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Hair color, bond connect top pitching prospects

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Hair color, bond connect top pitching prospects play video for Hair color, bond connect top pitching prospects

PEORIA, Ariz. -- Taijuan Walker wanted to do something different this offseason. Not with his workout routine. Not with his pitching motion. Just with his hair.

So there's a new-look Walker in Mariners camp this spring. Think Dennis Rodman. Felix Hernandez did, as soon as he saw the young pitching protégé, and quickly tracked down a photo of Rodman to tack up in Walker's locker.

What led to the transformation?

"Three weeks ago I was just kind of lying around and wanted to do blonde, so I went to Fry's and picked up some hair color and came back and came up with this," Walker said.

Walker, the No. 5 prospect in baseball in this year's MLB.com rankings, got a little help from fellow pitching prospect Brandon Maurer. The two are living together -- along with four other young Mariners prospects -- in a house about 10 minutes away from the team's training complex.

When Walker came back with his hair dye, Maurer volunteered to do the deed. And after making over his buddy's close-cropped hair, Maurer figured he might as well do his own transformation.

"I had all that dye in my glove, so I just thought, 'Ehhh,' and started putting it on my hair," Maurer said. "I'd never done that before, but it's interesting."

So are the futures of the two youngsters, who competed together on the Double-A Jackson squad last year. Walker has been on everyone's radar since he was selected with Seattle's top pick in the 2010 First-Year Player Draft, but the 22-year-old Maurer has taken a different course.

Maurer was a 23rd-round selection out of high school in 2008 and didn't wow anyone in the Rookie League and Class A ranks his first four years. But the 6-foot-5 right-hander blossomed last year into the Southern League's Most Outstanding Pitcher with a 9-2 record and 3.20 ERA in 24 starts, and now is often mentioned in conjunction with the Mariners' Big Three pitching prospects of Walker, Danny Hultzen and James Paxton.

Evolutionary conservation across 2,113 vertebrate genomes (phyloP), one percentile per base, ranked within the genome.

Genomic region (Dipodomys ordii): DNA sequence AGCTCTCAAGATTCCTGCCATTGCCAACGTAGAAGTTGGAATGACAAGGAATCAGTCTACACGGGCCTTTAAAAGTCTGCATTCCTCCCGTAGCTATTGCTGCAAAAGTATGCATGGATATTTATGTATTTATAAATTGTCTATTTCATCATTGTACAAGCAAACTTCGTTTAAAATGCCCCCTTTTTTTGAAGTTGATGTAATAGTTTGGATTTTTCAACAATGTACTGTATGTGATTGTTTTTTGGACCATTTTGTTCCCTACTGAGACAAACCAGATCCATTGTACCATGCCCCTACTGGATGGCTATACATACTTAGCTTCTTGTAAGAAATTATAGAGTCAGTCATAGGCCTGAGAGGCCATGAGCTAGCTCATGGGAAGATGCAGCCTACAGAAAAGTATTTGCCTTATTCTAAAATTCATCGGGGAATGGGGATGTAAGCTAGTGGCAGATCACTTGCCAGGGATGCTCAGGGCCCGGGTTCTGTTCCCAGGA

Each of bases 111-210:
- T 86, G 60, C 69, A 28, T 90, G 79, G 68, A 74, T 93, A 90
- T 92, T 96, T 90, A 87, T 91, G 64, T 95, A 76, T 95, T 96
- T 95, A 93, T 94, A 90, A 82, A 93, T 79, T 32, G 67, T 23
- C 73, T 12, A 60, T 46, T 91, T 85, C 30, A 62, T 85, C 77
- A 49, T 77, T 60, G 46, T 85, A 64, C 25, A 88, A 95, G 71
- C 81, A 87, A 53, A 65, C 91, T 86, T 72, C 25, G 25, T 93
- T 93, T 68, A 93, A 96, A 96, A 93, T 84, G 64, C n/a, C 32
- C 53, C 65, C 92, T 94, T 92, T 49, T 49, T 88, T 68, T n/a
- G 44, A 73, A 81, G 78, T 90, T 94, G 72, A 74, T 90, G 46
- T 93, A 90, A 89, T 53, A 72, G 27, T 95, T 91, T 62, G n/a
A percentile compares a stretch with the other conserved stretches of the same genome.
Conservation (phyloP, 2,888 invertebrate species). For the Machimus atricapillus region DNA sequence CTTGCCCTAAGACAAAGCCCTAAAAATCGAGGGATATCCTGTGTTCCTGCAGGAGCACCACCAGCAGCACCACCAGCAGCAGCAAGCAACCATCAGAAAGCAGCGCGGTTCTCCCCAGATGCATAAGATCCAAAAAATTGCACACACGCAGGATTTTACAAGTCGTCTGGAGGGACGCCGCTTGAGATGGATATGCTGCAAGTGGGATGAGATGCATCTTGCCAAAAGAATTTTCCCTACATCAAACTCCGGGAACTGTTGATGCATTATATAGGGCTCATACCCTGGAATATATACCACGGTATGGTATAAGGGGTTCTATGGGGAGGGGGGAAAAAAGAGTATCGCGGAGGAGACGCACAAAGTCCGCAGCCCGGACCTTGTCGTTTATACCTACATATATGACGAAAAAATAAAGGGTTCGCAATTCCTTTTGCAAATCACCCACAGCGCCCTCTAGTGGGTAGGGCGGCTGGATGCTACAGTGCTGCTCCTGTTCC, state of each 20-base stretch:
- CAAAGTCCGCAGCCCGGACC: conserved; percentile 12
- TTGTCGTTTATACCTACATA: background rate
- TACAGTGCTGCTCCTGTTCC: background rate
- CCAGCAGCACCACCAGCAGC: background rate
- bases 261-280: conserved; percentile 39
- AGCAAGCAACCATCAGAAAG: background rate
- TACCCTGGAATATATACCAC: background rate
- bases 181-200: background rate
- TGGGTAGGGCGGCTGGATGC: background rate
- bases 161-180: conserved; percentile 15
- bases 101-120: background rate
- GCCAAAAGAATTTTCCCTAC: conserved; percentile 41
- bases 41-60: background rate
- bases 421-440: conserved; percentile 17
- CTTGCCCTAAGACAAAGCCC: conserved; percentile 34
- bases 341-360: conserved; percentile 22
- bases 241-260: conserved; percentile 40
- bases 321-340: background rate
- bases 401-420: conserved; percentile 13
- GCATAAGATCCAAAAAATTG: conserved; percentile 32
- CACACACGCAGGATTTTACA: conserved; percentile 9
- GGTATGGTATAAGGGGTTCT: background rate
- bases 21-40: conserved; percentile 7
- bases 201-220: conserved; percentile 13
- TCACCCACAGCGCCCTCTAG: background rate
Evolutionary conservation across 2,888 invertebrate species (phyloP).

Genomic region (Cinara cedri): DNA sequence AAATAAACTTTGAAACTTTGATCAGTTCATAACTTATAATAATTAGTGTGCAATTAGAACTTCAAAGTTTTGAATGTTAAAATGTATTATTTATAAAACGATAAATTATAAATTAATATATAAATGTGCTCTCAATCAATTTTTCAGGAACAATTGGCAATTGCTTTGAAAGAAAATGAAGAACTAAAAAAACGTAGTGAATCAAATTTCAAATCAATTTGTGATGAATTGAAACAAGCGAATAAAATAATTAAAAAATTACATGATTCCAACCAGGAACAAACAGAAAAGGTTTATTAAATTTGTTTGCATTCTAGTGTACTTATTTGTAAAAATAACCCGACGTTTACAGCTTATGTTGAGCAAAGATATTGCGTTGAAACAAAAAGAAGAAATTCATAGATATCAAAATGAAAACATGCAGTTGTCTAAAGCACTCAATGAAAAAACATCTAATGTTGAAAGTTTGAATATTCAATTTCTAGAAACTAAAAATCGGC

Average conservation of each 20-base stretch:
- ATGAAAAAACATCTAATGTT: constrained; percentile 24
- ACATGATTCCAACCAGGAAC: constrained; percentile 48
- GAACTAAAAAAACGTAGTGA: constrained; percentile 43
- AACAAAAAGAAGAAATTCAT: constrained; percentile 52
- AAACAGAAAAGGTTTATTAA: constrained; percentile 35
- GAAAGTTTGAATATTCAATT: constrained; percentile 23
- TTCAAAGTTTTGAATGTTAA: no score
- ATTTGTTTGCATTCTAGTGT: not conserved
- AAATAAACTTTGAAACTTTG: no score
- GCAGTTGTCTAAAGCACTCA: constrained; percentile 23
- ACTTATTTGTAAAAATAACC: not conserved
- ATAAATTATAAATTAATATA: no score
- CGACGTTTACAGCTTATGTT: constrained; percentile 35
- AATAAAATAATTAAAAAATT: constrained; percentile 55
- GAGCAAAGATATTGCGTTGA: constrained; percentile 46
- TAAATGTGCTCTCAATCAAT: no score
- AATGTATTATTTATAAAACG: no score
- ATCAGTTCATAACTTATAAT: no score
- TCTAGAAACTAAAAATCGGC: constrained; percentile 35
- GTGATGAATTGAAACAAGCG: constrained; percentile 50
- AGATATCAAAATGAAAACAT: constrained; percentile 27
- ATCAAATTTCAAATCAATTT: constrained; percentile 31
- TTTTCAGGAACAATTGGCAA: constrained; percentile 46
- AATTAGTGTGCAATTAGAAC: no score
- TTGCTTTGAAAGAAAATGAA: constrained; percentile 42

"Last year was kind of the first time I'd been completely healthy the full year and feeling strong, because I'd made a point of staying here over the offseason and working out," Maurer said. "So going into the season I felt real strong and knew my body, I guess. That was probably the biggest thing about last year, just feeling good."

He's feeling even better this spring, having been invited to his first Major League camp. He sits in the Mariners' spring clubhouse next to his buddy Walker and the two clearly have a close bond. Not to mention similar hair color, even though Maurer also sports a long goatee and a full flop on top of his head.

Walker gives his roommate props as a hair stylist.

"He did a good job," Walker said with a grin. "At first he missed a couple spots, so we had to go over it again, but it came out good."

And the reaction?

"Some people are just, 'Wow. I like it,'" Walker said. "I don't know if they're serious or not, but I like it. And my mom likes it, I think. At least she says she likes it."

As for his arm, which is of slightly more interest to the Mariners' brass?

"My first bullpens went really well," Walker said. "My arm felt great and everything is good. It helps a lot to have been here last year. I'm more comfortable. I know a lot of the guys. I feel more confident coming in the second time around."

The young guns are a huge part of the future in the organization. Walker, Hultzen and Paxton are in their second big league camps, and Maurer is taking his cues from them.

"They just said to have fun, be yourself and try to learn as much as you can," Maurer said.

And, yeah, the big youngster from Costa Mesa, Calif., takes a little extra pride in being the underdog of the group and seeing his name now mentioned along with the Big Three.

"It's different because I've never been talked about like that before, being a low-round Draft pick," he said. "I just kind of worked my way up, from mediocre through the Minor Leagues. But it's cool. It gives me something to work for."

And when the work is done, Maurer and Walker head to their rental house to hang out and play a little pingpong, video games, or volleyball in the backyard.

It's a nice bond, one that allows Maurer to playfully analyze exactly why Walker decided he needed a new look this spring.

"I don't know what goes on in that kid's head," Maurer said with a laugh. "But I think it's working."

Greg Johns is a reporter for MLB.com. Follow him on Twitter @GregJohnsMLB as well as his Mariners Musings blog. This story was not subject to the approval of Major League Baseball or its clubs.

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